x(void);                                                                        // Returns current X location
      x(GLfloat newX);                                                      // Allows setting of (new) X location
      y(void);                                                                        // Returns current Y location
      y(GLfloat newY);                                                      // Allows setting of (new) Y location

      Display (GLfloat xPos, GLfloat yPos);            // Method for display
      Display (void);                                                      // Method for (repeat) display

};

[/Code]
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Author Comment

by:LongFist
ID: 16427395
Use: when I start the program, I like to pre-load everything, so I perform the following:

[Code]

void LoadTextures (void)
{
      SetTextureParameters();
      LoadBitmapTexture (ID_ALIEN);

      TitleFrame.Load ("Images\\TitleImage.bmp");
      TitleFrame.Locate (-11.7, -11.7);
}

[/Code]


Later on, when I want to draw out the title frame, I simply make the call:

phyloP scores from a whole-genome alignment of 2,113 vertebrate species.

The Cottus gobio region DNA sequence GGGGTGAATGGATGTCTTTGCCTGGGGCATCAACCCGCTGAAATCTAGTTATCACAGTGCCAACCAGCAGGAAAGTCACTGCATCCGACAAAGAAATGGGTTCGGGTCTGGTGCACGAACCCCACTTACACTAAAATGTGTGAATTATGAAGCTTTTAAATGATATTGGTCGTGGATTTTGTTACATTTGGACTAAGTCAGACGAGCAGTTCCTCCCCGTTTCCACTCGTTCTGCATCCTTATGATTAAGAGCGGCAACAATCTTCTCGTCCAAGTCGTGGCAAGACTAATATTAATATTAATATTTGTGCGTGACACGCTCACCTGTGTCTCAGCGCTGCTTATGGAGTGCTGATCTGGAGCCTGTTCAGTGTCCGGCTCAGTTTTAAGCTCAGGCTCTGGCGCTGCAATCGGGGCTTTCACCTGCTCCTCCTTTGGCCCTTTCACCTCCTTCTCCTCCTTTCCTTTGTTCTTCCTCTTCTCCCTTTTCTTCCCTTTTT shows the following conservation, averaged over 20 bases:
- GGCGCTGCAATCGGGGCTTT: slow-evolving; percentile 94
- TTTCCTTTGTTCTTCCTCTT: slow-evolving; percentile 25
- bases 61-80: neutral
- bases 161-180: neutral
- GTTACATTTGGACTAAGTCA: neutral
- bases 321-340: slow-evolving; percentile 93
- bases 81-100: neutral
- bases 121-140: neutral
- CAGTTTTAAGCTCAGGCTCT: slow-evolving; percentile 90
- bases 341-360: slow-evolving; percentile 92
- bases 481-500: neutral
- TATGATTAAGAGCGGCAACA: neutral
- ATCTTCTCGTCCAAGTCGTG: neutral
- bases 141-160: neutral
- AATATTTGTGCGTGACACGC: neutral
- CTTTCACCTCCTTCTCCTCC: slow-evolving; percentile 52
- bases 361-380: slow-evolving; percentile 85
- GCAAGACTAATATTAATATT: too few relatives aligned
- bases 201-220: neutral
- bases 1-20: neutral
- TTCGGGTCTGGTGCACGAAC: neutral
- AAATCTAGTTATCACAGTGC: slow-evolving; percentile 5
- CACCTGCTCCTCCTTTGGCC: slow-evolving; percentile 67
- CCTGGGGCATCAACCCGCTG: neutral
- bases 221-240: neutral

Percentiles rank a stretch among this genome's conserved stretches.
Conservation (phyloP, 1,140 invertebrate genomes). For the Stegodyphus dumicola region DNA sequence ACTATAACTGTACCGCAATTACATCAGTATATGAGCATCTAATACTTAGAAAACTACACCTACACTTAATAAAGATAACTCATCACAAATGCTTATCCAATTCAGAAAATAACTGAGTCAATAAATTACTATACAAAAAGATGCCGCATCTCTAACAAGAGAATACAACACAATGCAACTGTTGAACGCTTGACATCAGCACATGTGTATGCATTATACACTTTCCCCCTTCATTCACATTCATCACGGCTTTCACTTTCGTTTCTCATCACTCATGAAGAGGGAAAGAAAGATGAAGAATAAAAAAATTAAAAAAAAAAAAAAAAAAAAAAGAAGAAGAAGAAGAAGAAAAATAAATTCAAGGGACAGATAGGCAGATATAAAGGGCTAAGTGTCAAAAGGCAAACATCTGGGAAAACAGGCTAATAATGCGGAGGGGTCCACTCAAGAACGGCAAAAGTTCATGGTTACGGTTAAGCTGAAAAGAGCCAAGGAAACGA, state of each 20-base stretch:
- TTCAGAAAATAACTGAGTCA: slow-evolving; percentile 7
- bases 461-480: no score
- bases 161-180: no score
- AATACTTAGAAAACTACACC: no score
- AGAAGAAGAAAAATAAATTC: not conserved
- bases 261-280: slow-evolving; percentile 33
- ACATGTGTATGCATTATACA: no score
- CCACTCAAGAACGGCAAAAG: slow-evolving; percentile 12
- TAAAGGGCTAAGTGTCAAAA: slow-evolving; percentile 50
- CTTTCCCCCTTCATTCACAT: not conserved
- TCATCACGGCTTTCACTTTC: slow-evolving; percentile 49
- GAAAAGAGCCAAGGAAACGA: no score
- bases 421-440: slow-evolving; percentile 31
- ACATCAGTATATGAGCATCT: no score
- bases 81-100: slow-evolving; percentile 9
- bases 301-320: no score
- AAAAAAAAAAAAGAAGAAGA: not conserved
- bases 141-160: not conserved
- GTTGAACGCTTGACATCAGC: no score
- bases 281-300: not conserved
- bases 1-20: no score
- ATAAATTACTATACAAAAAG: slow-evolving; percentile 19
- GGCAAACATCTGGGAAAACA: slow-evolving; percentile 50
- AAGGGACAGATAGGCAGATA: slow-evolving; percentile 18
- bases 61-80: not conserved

[Code]

      TitleFrame.Display ();            // Put up the Title Frame

[/Code]

...and the TitleFrame should pop up on the screen.  Only it doesn't.  As a test, I started rendering additional data to the screen (in the form of a textured quad), and when I DON'T call TitleFrame.Display ();, I can see the textured QUAD.  But when I *do* call the TitleFrame.Display (); - I get a blank, black screen.

Could this be problems with the glDrawPixels() function?  I truly believe it to be.  Any light shed on this would be greatly appreciated!!!

- The Lurking LongFist
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LVL 20

Expert Comment

by:ikework
ID: 16434594
hi LongFist,

seems your bitmap data rows are not aligned to 4 bytes, so you should use:

glPixelStorei( GL_UNPACK_ALIGNMENT, 1 );

this tells opengl, that there is no padding of the bitmap data rows to aligned memory


ike
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LVL 20

Expert Comment

by:ikework
ID: 16434605
how did you set up the view, ortho/perspective? please show us that function and the renderfunction as well ...